String trimmers are the ideal gardening tool to tidy up those hard-to-reach borders around your lawn that your mower might struggle with. In this article, we highlight why you should consider purchasing one and list the different types to help you with your purchasing decision.
What are String Trimmers and Why Should I Use One?
As the name suggests, a string trimmer is a trimmer that uses a string to trim your lawn. It works at high speed and spins a spool of line which does the trimming.
Whenever you mow a lawn, there’s usually some grass close to fences or rocky areas you can’t reach properly. This leaves you with an untidy finish, and if you attempt to cut these problematic areas, you can damage your lawnmower. The value of a string trimmer can be felt in these instances.
You can use string trimmers for specific tasks like cutting grass situated near obstacles or borders. Grass on steep inclines is also easier to cut with a string trimmer than a lawnmower, which has to be pushed uphill.
Although string trimmers are easily confused with edgers, they aren’t the same. However, some trimmers can be used as edgers when their setup is adjusted. If you like your garden edges nicely trimmed, make sure you purchase a string trimmer that can function as an edger too!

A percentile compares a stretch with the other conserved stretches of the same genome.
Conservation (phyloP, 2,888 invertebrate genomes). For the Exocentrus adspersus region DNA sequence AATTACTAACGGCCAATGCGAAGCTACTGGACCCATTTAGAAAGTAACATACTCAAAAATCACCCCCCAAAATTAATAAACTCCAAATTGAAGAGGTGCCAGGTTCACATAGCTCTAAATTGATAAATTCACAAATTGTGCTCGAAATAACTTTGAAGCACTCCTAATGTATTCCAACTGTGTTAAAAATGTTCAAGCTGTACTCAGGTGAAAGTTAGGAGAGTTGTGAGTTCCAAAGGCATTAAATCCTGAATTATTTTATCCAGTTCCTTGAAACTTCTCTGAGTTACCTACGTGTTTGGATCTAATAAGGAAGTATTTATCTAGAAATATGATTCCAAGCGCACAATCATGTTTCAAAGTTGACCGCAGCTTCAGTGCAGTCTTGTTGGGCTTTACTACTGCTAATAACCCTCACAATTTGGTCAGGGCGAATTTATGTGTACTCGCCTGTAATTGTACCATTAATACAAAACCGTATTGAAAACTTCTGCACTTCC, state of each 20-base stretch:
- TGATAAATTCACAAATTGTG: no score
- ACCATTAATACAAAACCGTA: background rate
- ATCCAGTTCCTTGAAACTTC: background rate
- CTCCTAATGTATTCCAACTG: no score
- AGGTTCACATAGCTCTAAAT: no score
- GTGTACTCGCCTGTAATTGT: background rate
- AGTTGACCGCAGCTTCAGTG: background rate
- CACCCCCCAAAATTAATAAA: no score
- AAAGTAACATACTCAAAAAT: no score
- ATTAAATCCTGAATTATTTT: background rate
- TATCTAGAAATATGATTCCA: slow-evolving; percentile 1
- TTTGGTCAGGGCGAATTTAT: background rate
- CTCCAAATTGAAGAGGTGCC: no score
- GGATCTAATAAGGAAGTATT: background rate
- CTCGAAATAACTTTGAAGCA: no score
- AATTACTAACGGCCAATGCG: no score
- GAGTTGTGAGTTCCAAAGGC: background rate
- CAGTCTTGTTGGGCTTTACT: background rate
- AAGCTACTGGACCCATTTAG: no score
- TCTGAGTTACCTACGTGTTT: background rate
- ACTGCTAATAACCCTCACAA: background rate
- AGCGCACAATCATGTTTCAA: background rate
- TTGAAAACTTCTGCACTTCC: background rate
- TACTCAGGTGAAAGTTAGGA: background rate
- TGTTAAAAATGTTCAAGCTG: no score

Different Types of String Trimmers Available
Many different types of string trimmers are available, but gas and electrical models are most often purchased. Other types include:
Walk-Behind Wheeled Trimmers
4-Stroke Weed Whackers
Commercial Weed Eaters
Battery Powered String Trimmers
Electric vs Gas Trimmers
Although many people prefer gas-powered garden tools, they can become a lot of work. Remembering to have gas on hand and filling up the tank every time you want to use your tools can become a tiring task. Usually, they’re also heavier than their electric counterparts.
Electric string trimmers are capable of chopping off untidy grass patches and weeds with little power. They’re lightweight, and you won’t have to worry about running out of fuel in the middle of your gardening session.
The only drawback is that you’ll be trailing a cord behind you, but cord retention systems make this unnoticeable. If electricity prices are compared with fuel costs, electric trimmers still save you a ton!
In short, there’s really no reason why a gas-powered string trimmer is a better choice than an electric one.
The Pros and Cons of Electrical String Trimmers
They’re inexpensive compared to most other models.
They have almost no maintenance.
They’re easy to understand and use.
They are lightweight.
They’re easy to store.
They have a cord attached, which gets dragged along as you work and can potentially be cut when in the way.
They’re typically less powerful than other models.
Although they have disadvantages, when keeping their advantages in mind, they’re a great, inexpensive option when you have a small area that needs trimming and won’t be using it frequently.
The Different Types of Electric String Trimmers
When choosing an electric corded string trimmer, there are particular features you should look for to ensure that you get the best value for your money.
The price you pay for a string trimmer is highly dependant on the power it has. The more amperes the motor has, the more cutting power you’ll get.